The following are guidelines to create and edit test cases. Please follow them unless there is a compelling reason to make an exception.


The test cases, both manual and automated, are written in the LAVA test definition file format, which stores the instructions to run the automated tests in YAML files.

Git is used as the data storage backend for all the test cases. The current Apertis tests can be found in the Apertis Test Cases repository. The test cases are versioned using Git branches to enable functionality change without breaking tests for older releases.

The format has been extended to add all the required test case data to the tests definition files. A description of these changes can be found in the This approach avoids the issue of test case instructions differing from the executed steps in automated tests, since the test case and the definition file are the same document. The atc utility is provided with the test cases to render them to HTML definitions. Test cases labeled as automated are run in LAVA, those labeled as manual should be run by hand using the steps that are generated in the HTML definition.


Each test case should be created at apertis-test-cases from which the QA website is automatically rendered.

To develop a new test case the proper workflow should be:

  • Make sure the test case doesn’t exist by checking the test cases list.
  • Make sure nobody is already working on a test case by checking the Phabricator tasks.
  • Determine the main feature to focus the test upon and set the test case identifier accordingly
  • Determine the release your test is targeting
  • Clone the repository apertis-test-cases
  • Checkout the desired branch and create the desired test
  • Provide a merge request targeting the desired branch
  • Ask a QA team member to review your test

Developers should also make sure the test cases are kept up to date.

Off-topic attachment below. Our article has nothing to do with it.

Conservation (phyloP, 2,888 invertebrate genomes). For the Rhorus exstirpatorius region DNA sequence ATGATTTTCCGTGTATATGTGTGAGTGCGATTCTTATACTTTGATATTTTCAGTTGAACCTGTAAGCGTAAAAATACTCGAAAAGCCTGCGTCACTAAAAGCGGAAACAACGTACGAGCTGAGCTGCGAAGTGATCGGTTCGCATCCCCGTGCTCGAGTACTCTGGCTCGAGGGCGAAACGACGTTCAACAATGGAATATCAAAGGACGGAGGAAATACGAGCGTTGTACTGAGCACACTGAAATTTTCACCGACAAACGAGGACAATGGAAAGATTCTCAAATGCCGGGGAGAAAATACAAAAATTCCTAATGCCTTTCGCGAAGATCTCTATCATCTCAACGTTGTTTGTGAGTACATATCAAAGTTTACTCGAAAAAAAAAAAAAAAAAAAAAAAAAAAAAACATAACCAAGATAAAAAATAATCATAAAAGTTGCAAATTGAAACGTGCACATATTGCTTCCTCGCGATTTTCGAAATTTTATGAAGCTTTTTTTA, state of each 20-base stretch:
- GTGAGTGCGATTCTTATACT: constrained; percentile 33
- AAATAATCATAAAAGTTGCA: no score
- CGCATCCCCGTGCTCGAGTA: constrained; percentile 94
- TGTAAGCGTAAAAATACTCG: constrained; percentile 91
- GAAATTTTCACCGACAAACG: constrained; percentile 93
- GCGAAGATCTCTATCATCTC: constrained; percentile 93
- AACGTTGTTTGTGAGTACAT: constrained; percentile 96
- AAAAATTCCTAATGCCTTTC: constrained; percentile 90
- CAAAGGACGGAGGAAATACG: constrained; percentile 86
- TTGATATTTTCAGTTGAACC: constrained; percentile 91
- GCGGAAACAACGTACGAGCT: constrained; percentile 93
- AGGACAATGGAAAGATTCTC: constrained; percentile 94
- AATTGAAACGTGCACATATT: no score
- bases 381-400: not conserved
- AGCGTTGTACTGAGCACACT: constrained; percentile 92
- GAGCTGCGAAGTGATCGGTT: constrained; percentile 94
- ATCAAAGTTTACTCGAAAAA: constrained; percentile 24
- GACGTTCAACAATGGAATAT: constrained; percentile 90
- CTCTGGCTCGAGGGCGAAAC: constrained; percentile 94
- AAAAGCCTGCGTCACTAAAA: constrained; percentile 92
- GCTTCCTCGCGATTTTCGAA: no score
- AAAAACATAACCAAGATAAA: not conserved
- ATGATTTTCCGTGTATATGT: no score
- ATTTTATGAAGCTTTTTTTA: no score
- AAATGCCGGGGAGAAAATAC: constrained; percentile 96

To keep test case identifiers consistent, they should be in the following form:


:* The component part is mandatory. It can be a module name or one of the following keywords: sdk, image or system.

:* The feature part is useful to mark the relation with the specification. It should be common between several test cases.

:* The sub-feature part should be concise but precise enough to describe the specific functions tested by that case.

:* The following suffixes can be used in specific scenarios:

::* unit - Unit test suite shipped with the component.

::* performance - Performance oriented test.

::* compatibility - Compatibility test.

Moreover, the following rules should be taken into account while choosing the identifier:

  • All lower case characters.
  • Use single words to describe components and features. If not possible, use dashes to separate words (e.g. hw-accelerated).
  • Be concise yet thorough.
  • Avoid using mutable states in names (e.g., foo-bar-manual, because it may later be automated).
  • Avoid using only the component as identifier (e.g. libbar) or some generic suffix (e.g. foo-all). It usually means the test case should be split.

Here are some good identifier examples:

  • folks-metacontacts-linking (component: folks, feature: metacontacts, sub-feature: linking)
  • gettext-i18n (component: gettext, feature: i18n)
  • sdk-roller-widget-performance (component: sdk, feature: roller-widget, suffix: performance)